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Local News

  • Trash RFPs almost ready for advertisement

    The Shelbyville City Council will finally introduce the curbside garbage and recycling request for proposals at its next meeting on Aug. 21.

    Shelbyville City Attorney Stephen Gregory told the council during Thursday’s regular meeting that he expects the RFPs to be ready for advertisement next week.

    Gregory said that the committee has been working on the draft and after it has been reviewed and any necessary revisions made, the RFPs will be advertised to the public.

  • Fairness ordinance receives vote for no action

    Seats were full and tensions were high Thursday night as more than a dozen members from Kentuckians for the Commonwealth and the Fairness Campaign attended the Shelbyville City Council meeting with an agenda of expanding discrimination laws to include members of the lesbian, gay, bisexual and transgender (LGBT) community.

    However, those supporters again left the council meeting feeling frustrated and left out.

  • SCPS teachers back on the job

    One might think a championship game was taking place Tuesday morning at the Collins High School gym. But it wasn’t a game at all, it was employees excited to get back on the job after a two-month break.

    And while many people may not be so enthused to return to work, Shelby County Public School’s teachers and staff members gathered in the bleachers, sporting their school’s colors, cheering and waving pom-poms and showing their excitement for the school year to come.

  • Nightly lane closures announced to finish paving on I-64 eastbound

    Overnight lane closures will be utilized this week to finish paving on a section of eastbound Interstate 64 in Shelby County, the Kentucky Transportation Cabinet announced Tuesday.

  • Church, homes recovering from water tower collapse

    A landmark church and several homes in Waddy escaped major structural damage Saturday when a water tower collapsed, spewing hundreds of thousands of gallons of water into buildings, uprooting trees and tossing large objects around like toys.

    Tex Seph, pastor of Waddy Baptist Church on KY 395, said crews have been hard at work cleaning up debris from the church, which had eight inches of water in the basement, windows broken out, and a tree uprooted among other damage caused by the collapse of a 30-year-old water tower on the church grounds.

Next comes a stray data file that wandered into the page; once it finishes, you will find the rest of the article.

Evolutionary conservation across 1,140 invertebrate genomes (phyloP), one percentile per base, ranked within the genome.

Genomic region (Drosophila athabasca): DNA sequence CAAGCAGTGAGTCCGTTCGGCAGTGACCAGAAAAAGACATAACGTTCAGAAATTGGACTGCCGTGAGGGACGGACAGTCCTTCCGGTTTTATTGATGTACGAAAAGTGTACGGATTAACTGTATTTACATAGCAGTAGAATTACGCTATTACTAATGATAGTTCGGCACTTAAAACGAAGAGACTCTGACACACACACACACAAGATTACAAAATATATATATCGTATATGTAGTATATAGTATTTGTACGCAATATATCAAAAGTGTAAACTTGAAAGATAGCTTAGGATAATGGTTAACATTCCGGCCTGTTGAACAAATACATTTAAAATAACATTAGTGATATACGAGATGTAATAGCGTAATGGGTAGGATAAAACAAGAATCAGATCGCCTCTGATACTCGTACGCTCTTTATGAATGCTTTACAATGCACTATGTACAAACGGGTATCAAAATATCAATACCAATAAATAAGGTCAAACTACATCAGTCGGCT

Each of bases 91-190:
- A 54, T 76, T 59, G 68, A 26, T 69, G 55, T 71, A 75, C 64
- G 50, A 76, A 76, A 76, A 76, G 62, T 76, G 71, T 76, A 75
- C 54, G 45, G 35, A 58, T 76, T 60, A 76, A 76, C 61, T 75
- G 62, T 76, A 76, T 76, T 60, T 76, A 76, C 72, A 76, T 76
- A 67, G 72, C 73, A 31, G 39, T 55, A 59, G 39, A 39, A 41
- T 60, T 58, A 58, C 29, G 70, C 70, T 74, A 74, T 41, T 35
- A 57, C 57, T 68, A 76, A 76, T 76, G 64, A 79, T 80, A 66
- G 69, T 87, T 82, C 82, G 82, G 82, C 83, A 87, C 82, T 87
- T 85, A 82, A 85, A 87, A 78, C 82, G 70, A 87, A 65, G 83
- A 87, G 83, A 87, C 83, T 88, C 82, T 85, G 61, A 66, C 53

• Tuesday deadline to file for office

    Tuesday is the last day to file to run for a few offices for the 2014 General Election, and so far, election officials say, the slate is filling up quickly.

    Most offices required candidates to file earlier this year.

    Shelby County Clerk Sue Carole Perry said the seats that have filing dates this month are school board districts, 1 and 4, Simpsonville City Commission, Simpsonville Mayor and four soil conservation seats.

  • Shelby County Fiscal Court: County to get proactive in economic development

    County officials have taken proactive economic development measures to attract new business and industry to Shelby County by becoming a member of a national consulting group.

    The Shelby County Fiscal Court voted at its regular meeting Tuesday night to pay $8,000 to join the Western Economic Development Association, located in the western portion of the United States.

  • NEWS DIGEST: Aug. 8, 2014

    Comer to visit

    Shelbyville Monday

     

    Kentucky Agriculture Commissioner James Comer will speak at Andriot’s Paints store at 718 Main St. on Monday at 9 a.m. Comer announced this week that he will run for governor in 2015.

    Comer joins fellow Republicans Hal Heiner and Robert Lee Rosier and Democrat Jack Conway as the only candidates to announce so far.

  • A business as sweet as honey

    There is a serious buzz around the new business of friends and neighbors Dr. George Raque and Steve Smith.

    Over the past five years the two have been working together to build one very sweet business. Raque and Smith are the co-owners of Bee Boys Honey, a quickly growing Shelbyville business.

    Never heard of them? That’s about to change.

    “We just started going after it,” Smith said, explaining that they just began selling their honey commercially over the past year.

  • New teachers, building highlight 2014-15 school year

    From a new teacher to new shoes, a new school year often brings a lot of changes for students.  However, Shelby County Public Relations Coordinator Ryan Allan said this year there won’t be any significant changes for SCPS students.

    Allan explained that the students will experience no changes in the existing dress code policies, school hours will not be altered, and there are no significant changes to the school policies and procedures.